The Federal Government on Tuesday hinted that independent marketers might be allowed to sell petrol above the current regulated pump price N145 per litre.
The Minister of State for Petroleum Resources, Dr. Ibe Kachikwu, gave the hint in a presentation at an investigative hearing organized by the Senate on the lingering scarcity of the product in the country.
He said the N26 differential between the current pump price and the landing cost of the commodity was caused by the rise in the exchange rate.
The minister recalled that naira was 285 to a dollar when the pump price was raised to N145 per litre, adding that the rate would have to drop to N240 to a dollar for marketers to be able to sell at the official price.
Kachikwu stated that the government had come up an 18-month emergency period within which issues affecting supply and pricing of the commodity should be solved.
The minister said the government was considering three models for the regulation of the pump price of petrol, one of which is a “plural pricing system” that would allow independent marketers to either stick with the distribution chain of the government and the official price, or sell the commodity based on the variations in the importation and landing costs.
The minister explained that while the government could retain the current official pump price of N145, marketers who were not okay with its supply chain could be allowed to import and distribute the product independently.
Kachikwu said, “We are looking at an 18-month emergency period. During this emergency period, we need to address the issue of pricing. There is price disparity between the landing cost and the cost of selling. If we must sell at N145 (per litre), we need to put mechanisms in place so that the private sector can go back to importation. We now have a committee that is looking at this and it will be subjected to review.
“The landing cost of the product today is about N170 or N171. The price that we should sell is N145. So, there is a disparity. What that means is that those individuals who are bringing in theirs will not be able to meet their obligations like the NNPC for commercial supply. We need to step back.”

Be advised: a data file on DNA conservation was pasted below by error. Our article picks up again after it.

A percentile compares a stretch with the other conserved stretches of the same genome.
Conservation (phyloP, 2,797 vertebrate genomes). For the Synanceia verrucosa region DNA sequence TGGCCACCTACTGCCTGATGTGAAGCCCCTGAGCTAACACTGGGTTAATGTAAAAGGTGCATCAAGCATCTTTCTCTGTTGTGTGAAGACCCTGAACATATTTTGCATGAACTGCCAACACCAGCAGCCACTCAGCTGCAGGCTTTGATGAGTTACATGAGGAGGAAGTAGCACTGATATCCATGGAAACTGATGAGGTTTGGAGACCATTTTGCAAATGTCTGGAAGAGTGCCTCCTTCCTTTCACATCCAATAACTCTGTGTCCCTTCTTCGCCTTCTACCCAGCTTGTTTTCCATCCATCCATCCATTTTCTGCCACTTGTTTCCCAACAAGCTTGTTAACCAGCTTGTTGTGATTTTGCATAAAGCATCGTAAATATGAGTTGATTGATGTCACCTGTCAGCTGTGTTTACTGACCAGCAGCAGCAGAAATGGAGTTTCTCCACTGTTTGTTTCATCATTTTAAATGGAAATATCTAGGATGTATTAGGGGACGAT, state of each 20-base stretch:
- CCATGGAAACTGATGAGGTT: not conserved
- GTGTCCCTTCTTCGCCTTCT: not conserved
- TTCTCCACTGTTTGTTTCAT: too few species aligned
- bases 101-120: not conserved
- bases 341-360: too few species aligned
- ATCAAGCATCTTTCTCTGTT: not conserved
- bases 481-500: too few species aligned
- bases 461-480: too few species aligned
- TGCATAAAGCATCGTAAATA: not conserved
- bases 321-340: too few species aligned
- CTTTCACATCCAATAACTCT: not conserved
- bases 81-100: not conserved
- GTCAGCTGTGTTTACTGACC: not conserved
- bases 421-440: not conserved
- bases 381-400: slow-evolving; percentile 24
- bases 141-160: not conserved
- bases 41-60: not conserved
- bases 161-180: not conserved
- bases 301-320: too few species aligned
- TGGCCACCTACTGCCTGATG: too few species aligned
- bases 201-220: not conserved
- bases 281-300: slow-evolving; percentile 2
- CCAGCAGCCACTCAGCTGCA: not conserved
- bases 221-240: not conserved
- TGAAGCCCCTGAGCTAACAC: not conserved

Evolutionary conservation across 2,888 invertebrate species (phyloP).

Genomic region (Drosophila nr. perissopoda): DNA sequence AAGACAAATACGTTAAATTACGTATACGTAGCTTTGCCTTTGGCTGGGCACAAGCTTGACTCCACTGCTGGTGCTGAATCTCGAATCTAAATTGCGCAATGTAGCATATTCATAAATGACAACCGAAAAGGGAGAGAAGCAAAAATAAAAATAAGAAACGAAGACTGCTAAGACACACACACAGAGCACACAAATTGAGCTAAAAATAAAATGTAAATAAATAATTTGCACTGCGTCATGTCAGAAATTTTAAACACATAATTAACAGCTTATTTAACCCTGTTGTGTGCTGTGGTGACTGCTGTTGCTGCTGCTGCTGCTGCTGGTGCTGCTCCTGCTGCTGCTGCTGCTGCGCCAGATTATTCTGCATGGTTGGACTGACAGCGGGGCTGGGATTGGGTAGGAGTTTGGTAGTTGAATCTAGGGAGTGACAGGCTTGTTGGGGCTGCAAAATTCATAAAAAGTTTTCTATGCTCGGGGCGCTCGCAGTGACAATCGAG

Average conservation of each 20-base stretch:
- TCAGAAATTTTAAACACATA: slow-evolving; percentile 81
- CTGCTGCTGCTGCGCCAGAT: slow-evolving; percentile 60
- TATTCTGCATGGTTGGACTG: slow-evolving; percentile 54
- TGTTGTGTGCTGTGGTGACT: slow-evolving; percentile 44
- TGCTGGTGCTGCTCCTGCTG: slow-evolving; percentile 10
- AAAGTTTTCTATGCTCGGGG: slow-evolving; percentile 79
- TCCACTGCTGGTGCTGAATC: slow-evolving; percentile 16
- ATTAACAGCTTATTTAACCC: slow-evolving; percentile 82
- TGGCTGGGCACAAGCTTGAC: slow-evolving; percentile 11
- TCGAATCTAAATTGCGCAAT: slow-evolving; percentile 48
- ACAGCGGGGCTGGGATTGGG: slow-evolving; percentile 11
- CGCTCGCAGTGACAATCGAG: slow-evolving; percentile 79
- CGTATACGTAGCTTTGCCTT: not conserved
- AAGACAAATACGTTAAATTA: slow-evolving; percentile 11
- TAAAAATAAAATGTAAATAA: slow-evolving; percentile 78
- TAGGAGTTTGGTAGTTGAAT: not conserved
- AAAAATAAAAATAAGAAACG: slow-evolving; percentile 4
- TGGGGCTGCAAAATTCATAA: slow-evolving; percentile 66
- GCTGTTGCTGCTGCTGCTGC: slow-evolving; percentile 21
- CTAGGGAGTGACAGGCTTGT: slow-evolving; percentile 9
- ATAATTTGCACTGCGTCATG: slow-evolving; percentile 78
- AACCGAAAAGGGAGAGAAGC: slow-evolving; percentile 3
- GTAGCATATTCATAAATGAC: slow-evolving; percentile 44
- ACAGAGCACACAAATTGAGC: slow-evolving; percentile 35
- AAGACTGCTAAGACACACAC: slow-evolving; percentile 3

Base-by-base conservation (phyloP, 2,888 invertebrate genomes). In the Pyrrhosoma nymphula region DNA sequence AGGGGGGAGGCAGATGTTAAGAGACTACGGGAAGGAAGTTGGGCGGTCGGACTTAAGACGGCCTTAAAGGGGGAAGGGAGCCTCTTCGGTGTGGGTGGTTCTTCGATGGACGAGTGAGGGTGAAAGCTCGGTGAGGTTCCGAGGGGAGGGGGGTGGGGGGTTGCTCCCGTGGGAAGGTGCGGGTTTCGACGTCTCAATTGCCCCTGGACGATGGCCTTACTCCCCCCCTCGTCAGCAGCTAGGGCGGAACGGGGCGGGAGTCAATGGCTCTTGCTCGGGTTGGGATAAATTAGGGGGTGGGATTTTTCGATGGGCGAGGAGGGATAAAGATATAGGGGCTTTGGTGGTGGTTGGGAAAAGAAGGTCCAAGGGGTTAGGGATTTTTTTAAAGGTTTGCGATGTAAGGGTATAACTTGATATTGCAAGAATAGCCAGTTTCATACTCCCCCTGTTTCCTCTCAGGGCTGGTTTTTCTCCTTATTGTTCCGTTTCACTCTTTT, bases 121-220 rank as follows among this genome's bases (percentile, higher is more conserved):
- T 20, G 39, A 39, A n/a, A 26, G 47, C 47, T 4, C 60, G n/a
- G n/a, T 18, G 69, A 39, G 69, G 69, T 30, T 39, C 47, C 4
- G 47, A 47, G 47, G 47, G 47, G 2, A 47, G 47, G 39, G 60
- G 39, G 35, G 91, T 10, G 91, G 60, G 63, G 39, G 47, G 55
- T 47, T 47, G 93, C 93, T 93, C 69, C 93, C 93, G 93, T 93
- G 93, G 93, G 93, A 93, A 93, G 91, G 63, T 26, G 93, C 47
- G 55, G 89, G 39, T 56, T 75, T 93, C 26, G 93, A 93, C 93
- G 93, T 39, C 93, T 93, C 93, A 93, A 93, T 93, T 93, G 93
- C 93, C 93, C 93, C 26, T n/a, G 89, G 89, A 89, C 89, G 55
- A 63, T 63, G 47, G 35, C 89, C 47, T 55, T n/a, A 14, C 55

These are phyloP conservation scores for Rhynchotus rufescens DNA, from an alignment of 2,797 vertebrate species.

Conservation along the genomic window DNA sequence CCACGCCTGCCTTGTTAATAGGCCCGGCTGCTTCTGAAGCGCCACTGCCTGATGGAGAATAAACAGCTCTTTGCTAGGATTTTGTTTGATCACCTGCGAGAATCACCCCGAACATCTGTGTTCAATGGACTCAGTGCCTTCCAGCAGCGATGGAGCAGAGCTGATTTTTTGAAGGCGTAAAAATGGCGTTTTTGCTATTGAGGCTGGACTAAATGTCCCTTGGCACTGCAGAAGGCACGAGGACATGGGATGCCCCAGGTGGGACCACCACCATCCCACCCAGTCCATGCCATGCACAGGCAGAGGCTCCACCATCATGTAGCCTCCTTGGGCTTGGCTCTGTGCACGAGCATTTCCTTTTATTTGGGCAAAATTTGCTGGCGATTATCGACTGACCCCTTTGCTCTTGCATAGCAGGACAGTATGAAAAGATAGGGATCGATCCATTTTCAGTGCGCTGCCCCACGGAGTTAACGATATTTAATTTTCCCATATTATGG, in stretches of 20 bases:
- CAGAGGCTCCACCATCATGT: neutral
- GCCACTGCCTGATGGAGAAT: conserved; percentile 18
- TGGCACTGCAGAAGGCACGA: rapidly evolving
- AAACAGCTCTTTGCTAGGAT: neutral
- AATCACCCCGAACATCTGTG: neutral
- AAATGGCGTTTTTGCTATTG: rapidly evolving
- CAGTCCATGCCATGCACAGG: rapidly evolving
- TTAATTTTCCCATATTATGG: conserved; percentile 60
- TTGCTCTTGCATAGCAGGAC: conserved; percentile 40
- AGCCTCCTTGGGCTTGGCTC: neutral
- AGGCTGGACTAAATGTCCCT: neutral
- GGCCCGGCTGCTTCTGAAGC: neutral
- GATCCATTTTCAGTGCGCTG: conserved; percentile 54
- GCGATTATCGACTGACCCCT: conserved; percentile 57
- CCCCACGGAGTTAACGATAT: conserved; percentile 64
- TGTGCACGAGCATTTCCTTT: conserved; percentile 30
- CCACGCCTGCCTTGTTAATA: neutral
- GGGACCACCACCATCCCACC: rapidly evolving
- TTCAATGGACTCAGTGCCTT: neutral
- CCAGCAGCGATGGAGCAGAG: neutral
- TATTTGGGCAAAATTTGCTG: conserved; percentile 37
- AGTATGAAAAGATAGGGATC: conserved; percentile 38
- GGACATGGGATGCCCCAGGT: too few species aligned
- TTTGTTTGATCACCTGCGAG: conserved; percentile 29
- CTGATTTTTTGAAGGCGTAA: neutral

“To address the pricing issue, we are looking at three models. When we got to N145, the exchange rate was N285 (to a dollar); today, it is at N305. Even at the minimum, there is a gap there. If you walk to the CBN to check the modulation of the exchange rate to sell at N145, the cost of purchasing it today is about N240; it is not N285 or N305.”
Listing the options available to the government to maintain the current pump price, the minister stated that one of the mechanisms being considered was to work with the Central Bank of Nigeria to create a forex policy for marketers to be able to sell at N145.
Another option, he said, was to relax some of the taxes imposed on the marketers in the importation and distribution chain, thereby reducing their running costs.
Kachikwu added, “We are also looking at the potential of – going theoretically to respect the N145 pump price – having a plural pricing system. The NNPC and all its stations, about 400 across the country, will sell at N145. At the same time, marketers are able to import the product at their own cost and sell. It will now be for the individual to stay with NNPC or not. It does not affect the Federal Government on what the NNPC is selling.”
The minister pointed out that unless the pricing problem was resolved, the issues would remain persistent.